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Updated: 1 hour 57 min ago

Re: Accident claims, does anyone else feel like this?

9 April 2015 - 4:02pm
I was knocked off last year - crutches and no walking / driving for 6 weeks. Police came round and took statements, and (eventually) after justice had run it's course he was taken to court and pleaded guilty. His insurance company admitted liability irrespective of his view point, and damage to bike was paid for very quickly.

Make sure you see a GP / hospital, as once you accept any payment, or agree there is no need, then it's final, and if there are problems later then you have no where to go.

Def persue, and whilst the police may need the odd 'reminder', I did find that they were keen to prosecute

Just my observations.

Re: Ramming cyclist at only 10mph is OK

9 April 2015 - 3:49pm
Although both parties seem at fault here, I think anyone, especially in a jury based scenario would side with the cyclist.

Automatic liability for motorists can't come quick enough imo.

Re: Ramming cyclist at only 10mph is OK

9 April 2015 - 3:45pm
We don't know what proceeded the incident. The 'kick' could well have been the cyclist fending off a car that came too close. Frankly, if she was close enough to kick, she was far too close. But, even if if the cyclist wasn't merely fending off the car, but retaliating, she escalated the disagreement from property damage to assault, using her car as a weapon.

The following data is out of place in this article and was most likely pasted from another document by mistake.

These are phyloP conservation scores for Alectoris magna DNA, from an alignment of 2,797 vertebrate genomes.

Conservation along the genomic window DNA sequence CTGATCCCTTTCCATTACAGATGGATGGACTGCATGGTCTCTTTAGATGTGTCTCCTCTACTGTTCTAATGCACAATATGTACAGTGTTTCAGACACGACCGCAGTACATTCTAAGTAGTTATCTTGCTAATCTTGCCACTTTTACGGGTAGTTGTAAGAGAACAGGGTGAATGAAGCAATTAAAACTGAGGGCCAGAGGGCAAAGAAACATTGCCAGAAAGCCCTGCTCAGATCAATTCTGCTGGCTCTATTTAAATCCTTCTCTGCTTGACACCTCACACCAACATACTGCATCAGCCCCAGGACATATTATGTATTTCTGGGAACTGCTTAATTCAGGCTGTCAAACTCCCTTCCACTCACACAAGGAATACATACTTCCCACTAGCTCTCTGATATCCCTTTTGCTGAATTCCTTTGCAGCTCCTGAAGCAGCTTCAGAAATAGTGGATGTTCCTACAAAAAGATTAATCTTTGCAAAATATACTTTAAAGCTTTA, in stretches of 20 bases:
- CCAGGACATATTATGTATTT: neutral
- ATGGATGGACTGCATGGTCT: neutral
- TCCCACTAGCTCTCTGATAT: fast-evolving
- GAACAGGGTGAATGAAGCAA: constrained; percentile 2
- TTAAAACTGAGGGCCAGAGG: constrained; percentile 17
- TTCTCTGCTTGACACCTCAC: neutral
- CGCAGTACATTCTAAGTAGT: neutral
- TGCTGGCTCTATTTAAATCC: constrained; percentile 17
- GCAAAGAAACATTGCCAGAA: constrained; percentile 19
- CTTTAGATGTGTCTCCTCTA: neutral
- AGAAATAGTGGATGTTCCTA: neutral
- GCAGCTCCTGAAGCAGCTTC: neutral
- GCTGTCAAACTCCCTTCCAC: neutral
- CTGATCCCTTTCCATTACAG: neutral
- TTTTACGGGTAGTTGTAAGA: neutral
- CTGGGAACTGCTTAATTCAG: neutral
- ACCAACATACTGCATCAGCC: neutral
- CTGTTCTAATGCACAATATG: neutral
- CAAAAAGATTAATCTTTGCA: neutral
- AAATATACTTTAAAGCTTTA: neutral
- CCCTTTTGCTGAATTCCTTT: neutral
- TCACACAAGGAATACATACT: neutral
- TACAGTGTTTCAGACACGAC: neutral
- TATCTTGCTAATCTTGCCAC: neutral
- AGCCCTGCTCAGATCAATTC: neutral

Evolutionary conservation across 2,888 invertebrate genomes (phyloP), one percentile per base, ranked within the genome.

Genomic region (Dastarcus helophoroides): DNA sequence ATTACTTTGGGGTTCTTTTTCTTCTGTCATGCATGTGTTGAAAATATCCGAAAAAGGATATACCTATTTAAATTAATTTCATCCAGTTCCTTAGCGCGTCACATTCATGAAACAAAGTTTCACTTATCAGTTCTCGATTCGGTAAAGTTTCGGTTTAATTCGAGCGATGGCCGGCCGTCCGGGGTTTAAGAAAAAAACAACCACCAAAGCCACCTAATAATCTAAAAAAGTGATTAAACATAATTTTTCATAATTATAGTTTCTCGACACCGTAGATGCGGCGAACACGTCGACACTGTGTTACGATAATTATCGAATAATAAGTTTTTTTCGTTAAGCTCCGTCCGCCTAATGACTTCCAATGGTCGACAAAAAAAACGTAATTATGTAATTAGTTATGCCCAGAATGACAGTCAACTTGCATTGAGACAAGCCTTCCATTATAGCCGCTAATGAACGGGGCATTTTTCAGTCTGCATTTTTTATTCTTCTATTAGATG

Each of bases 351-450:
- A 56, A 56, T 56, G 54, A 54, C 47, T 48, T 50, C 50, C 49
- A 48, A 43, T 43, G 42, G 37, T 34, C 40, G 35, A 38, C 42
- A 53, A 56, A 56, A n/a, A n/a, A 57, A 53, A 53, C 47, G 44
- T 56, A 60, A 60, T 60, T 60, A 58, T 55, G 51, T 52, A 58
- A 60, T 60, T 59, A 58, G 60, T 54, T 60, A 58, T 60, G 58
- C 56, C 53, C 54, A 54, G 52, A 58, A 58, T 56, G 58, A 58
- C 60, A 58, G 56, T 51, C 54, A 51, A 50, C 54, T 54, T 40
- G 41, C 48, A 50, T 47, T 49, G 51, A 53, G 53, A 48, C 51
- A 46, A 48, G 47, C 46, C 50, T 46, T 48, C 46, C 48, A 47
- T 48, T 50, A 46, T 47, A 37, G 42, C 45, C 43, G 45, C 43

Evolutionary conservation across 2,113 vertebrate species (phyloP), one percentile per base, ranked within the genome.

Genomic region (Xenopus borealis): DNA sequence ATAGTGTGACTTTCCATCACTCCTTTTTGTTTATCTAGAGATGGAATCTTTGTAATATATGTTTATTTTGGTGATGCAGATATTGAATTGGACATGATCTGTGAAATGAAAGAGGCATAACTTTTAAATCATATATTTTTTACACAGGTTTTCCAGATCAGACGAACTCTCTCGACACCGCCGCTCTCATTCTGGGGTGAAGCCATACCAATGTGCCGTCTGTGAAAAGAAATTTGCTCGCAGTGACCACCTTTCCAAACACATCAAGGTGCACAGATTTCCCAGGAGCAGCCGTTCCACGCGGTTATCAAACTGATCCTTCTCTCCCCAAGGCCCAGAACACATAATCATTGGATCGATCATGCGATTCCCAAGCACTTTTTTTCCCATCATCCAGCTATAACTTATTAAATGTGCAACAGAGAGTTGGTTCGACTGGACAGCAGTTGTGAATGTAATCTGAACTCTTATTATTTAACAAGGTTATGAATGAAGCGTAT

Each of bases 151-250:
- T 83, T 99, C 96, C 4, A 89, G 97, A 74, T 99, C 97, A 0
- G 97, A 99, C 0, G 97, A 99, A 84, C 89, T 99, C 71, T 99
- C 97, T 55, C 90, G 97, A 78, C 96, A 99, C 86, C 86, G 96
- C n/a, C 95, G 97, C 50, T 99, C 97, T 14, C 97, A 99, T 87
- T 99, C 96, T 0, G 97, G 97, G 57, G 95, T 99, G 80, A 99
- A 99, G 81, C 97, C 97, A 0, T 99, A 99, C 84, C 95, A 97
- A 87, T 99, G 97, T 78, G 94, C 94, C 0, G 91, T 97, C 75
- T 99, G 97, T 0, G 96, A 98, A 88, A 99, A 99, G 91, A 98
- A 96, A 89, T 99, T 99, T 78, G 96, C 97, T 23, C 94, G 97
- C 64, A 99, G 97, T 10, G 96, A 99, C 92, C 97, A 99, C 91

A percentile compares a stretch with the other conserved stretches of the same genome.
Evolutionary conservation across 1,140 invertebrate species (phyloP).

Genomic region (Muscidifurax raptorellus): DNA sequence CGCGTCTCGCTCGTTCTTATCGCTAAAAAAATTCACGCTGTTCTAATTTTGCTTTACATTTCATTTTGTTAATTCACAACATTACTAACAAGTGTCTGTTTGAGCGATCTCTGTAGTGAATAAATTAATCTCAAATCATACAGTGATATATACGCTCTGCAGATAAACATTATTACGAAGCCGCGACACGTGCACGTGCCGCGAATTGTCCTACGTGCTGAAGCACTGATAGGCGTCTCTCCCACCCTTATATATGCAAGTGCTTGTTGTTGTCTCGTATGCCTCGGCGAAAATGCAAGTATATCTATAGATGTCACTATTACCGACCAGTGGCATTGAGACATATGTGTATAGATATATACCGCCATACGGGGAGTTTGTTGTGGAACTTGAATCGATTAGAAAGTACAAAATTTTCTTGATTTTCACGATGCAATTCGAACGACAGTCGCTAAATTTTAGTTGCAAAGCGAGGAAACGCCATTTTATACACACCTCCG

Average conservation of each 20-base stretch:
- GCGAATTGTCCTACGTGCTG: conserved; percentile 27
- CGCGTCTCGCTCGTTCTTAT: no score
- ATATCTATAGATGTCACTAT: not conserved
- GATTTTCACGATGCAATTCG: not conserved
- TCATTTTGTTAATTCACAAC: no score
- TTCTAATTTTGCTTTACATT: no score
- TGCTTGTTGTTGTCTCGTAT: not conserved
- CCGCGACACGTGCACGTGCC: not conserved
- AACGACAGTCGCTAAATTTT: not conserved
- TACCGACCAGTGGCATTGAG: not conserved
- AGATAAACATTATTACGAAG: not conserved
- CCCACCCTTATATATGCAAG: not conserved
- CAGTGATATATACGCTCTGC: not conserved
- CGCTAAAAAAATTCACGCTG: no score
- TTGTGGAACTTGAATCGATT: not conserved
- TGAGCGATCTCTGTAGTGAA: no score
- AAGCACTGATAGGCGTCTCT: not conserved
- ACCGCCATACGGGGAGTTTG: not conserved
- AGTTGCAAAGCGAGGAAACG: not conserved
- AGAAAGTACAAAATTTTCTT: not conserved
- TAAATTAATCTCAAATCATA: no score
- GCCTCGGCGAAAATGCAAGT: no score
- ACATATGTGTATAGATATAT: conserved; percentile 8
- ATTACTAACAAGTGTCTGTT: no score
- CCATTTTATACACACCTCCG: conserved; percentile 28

IMO, she should be banned for life because she clearly is not capable of the mature judgement required to safely control an automobile. However, according to http://www.dailymail.co.uk/news/article ... -bike.html, she did get 6 points and a £600 penalty, which is more than some drivers have gotten when they've killed a cyclist.

Re: Reflector thing

9 April 2015 - 3:17pm
I cant tell you if those things work.

Re: Ramming cyclist at only 10mph is OK

9 April 2015 - 3:06pm
Lesson should be don't micturate off a cager unless you stay behind him.

Re: Accident claims, does anyone else feel like this?

9 April 2015 - 2:06pm
Thank you all for your advice. This is not the first time that I have been knocked off my bike. Last time involved an ambulance and the police and resulted in a new bike, funnily enough the very one I got knocked off of today.

Re: What is gr8 about motorcycling?

9 April 2015 - 1:52pm
tatanab wrote:pete75, that is not true. It was back when I did my test, but ever since the graded licence the test has had a lot more to it and just a part of it is an accompanied ride - You’ll ride in a variety of road and traffic conditions. You’ll be asked to carry out:
normal stops
an angle start (pulling out from behind a parked vehicle)
a hill start (where possible)